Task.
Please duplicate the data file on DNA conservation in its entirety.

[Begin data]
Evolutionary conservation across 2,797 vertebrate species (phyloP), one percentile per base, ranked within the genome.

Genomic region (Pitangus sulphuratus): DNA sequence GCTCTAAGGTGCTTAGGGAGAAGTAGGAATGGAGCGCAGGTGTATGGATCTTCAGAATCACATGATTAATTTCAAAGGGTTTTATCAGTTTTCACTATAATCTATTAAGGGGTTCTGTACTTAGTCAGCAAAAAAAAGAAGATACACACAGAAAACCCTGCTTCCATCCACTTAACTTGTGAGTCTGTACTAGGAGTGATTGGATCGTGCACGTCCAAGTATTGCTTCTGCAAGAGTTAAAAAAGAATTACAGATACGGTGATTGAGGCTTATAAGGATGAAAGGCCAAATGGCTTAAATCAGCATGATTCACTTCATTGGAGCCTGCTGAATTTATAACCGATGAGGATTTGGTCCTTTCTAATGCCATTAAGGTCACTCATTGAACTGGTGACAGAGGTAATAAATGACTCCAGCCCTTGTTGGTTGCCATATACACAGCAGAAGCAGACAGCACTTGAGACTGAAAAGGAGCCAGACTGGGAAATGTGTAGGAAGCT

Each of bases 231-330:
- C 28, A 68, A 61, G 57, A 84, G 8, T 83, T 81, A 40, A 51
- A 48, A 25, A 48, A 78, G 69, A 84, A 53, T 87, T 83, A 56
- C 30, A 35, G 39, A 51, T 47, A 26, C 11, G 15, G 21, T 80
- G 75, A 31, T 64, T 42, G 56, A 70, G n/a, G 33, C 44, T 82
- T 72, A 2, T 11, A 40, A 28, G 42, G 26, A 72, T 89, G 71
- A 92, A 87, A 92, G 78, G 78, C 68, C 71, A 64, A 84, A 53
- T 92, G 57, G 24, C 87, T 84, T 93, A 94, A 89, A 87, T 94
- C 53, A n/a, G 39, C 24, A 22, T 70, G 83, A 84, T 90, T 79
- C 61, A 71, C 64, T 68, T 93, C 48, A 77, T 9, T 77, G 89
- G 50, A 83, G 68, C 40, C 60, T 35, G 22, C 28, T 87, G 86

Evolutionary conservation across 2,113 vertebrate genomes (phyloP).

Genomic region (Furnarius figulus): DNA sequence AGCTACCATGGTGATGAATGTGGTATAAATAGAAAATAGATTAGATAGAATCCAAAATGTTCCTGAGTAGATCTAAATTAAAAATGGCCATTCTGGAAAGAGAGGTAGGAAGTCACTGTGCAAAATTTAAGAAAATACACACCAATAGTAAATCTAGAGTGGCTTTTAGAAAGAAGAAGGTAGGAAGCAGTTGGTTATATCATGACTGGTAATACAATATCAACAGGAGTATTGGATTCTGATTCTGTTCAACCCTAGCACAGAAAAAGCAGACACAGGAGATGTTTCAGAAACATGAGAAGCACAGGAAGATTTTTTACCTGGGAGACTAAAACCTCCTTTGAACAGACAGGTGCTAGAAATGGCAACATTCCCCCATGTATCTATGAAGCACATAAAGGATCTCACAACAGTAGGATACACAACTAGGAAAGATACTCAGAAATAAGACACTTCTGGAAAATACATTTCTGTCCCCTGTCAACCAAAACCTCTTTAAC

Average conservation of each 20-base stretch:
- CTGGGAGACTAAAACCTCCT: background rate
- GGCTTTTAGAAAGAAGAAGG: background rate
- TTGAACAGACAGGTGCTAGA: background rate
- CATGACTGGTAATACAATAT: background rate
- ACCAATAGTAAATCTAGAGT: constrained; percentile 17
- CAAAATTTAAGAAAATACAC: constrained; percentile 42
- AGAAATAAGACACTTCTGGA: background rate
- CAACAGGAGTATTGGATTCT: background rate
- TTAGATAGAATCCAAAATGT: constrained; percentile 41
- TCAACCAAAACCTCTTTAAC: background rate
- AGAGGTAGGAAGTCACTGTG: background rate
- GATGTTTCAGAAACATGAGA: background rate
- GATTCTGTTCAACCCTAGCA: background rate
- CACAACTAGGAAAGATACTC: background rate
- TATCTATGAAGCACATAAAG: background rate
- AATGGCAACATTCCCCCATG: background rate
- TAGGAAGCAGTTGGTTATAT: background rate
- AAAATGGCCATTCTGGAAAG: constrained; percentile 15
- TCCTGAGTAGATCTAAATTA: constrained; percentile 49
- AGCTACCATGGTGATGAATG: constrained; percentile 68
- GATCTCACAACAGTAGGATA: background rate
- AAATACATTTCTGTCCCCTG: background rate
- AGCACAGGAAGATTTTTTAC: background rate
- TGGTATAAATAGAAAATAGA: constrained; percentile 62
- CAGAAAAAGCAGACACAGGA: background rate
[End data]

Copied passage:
Evolutionary conservation across 2,797 vertebrate species (phyloP), one percentile per base, ranked within the genome.

Genomic region (Pitangus sulphuratus): DNA sequence GCTCTAAGGTGCTTAGGGAGAAGTAGGAATGGAGCGCAGGTGTATGGATCTTCAGAATCACATGATTAATTTCAAAGGGTTTTATCAGTTTTCACTATAATCTATTAAGGGGTTCTGTACTTAGTCAGCAAAAAAAAGAAGATACACACAGAAAACCCTGCTTCCATCCACTTAACTTGTGAGTCTGTACTAGGAGTGATTGGATCGTGCACGTCCAAGTATTGCTTCTGCAAGAGTTAAAAAAGAATTACAGATACGGTGATTGAGGCTTATAAGGATGAAAGGCCAAATGGCTTAAATCAGCATGATTCACTTCATTGGAGCCTGCTGAATTTATAACCGATGAGGATTTGGTCCTTTCTAATGCCATTAAGGTCACTCATTGAACTGGTGACAGAGGTAATAAATGACTCCAGCCCTTGTTGGTTGCCATATACACAGCAGAAGCAGACAGCACTTGAGACTGAAAAGGAGCCAGACTGGGAAATGTGTAGGAAGCT

Each of bases 231-330:
- C 28, A 68, A 61, G 57, A 84, G 8, T 83, T 81, A 40, A 51
- A 48, A 25, A 48, A 78, G 69, A 84, A 53, T 87, T 83, A 56
- C 30, A 35, G 39, A 51, T 47, A 26, C 11, G 15, G 21, T 80
- G 75, A 31, T 64, T 42, G 56, A 70, G n/a, G 33, C 44, T 82
- T 72, A 2, T 11, A 40, A 28, G 42, G 26, A 72, T 89, G 71
- A 92, A 87, A 92, G 78, G 78, C 68, C 71, A 64, A 84, A 53
- T 92, G 57, G 24, C 87, T 84, T 93, A 94, A 89, A 87, T 94
- C 53, A n/a, G 39, C 24, A 22, T 70, G 83, A 84, T 90, T 79
- C 61, A 71, C 64, T 68, T 93, C 48, A 77, T 9, T 77, G 89
- G 50, A 83, G 68, C 40, C 60, T 35, G 22, C 28, T 87, G 86

Evolutionary conservation across 2,113 vertebrate genomes (phyloP).

Genomic region (Furnarius figulus): DNA sequence AGCTACCATGGTGATGAATGTGGTATAAATAGAAAATAGATTAGATAGAATCCAAAATGTTCCTGAGTAGATCTAAATTAAAAATGGCCATTCTGGAAAGAGAGGTAGGAAGTCACTGTGCAAAATTTAAGAAAATACACACCAATAGTAAATCTAGAGTGGCTTTTAGAAAGAAGAAGGTAGGAAGCAGTTGGTTATATCATGACTGGTAATACAATATCAACAGGAGTATTGGATTCTGATTCTGTTCAACCCTAGCACAGAAAAAGCAGACACAGGAGATGTTTCAGAAACATGAGAAGCACAGGAAGATTTTTTACCTGGGAGACTAAAACCTCCTTTGAACAGACAGGTGCTAGAAATGGCAACATTCCCCCATGTATCTATGAAGCACATAAAGGATCTCACAACAGTAGGATACACAACTAGGAAAGATACTCAGAAATAAGACACTTCTGGAAAATACATTTCTGTCCCCTGTCAACCAAAACCTCTTTAAC

Average conservation of each 20-base stretch:
- CTGGGAGACTAAAACCTCCT: background rate
- GGCTTTTAGAAAGAAGAAGG: background rate
- TTGAACAGACAGGTGCTAGA: background rate
- CATGACTGGTAATACAATAT: background rate
- ACCAATAGTAAATCTAGAGT: constrained; percentile 17
- CAAAATTTAAGAAAATACAC: constrained; percentile 42
- AGAAATAAGACACTTCTGGA: background rate
- CAACAGGAGTATTGGATTCT: background rate
- TTAGATAGAATCCAAAATGT: constrained; percentile 41
- TCAACCAAAACCTCTTTAAC: background rate
- AGAGGTAGGAAGTCACTGTG: background rate
- GATGTTTCAGAAACATGAGA: background rate
- GATTCTGTTCAACCCTAGCA: background rate
- CACAACTAGGAAAGATACTC: background rate
- TATCTATGAAGCACATAAAG: background rate
- AATGGCAACATTCCCCCATG: background rate
- TAGGAAGCAGTTGGTTATAT: background rate
- AAAATGGCCATTCTGGAAAG: constrained; percentile 15
- TCCTGAGTAGATCTAAATTA: constrained; percentile 49
- AGCTACCATGGTGATGAATG: constrained; percentile 68
- GATCTCACAACAGTAGGATA: background rate
- AAATACATTTCTGTCCCCTG: background rate
- AGCACAGGAAGATTTTTTAC: background rate
- TGGTATAAATAGAAAATAGA: constrained; percentile 62
- CAGAAAAAGCAGACACAGGA: background rate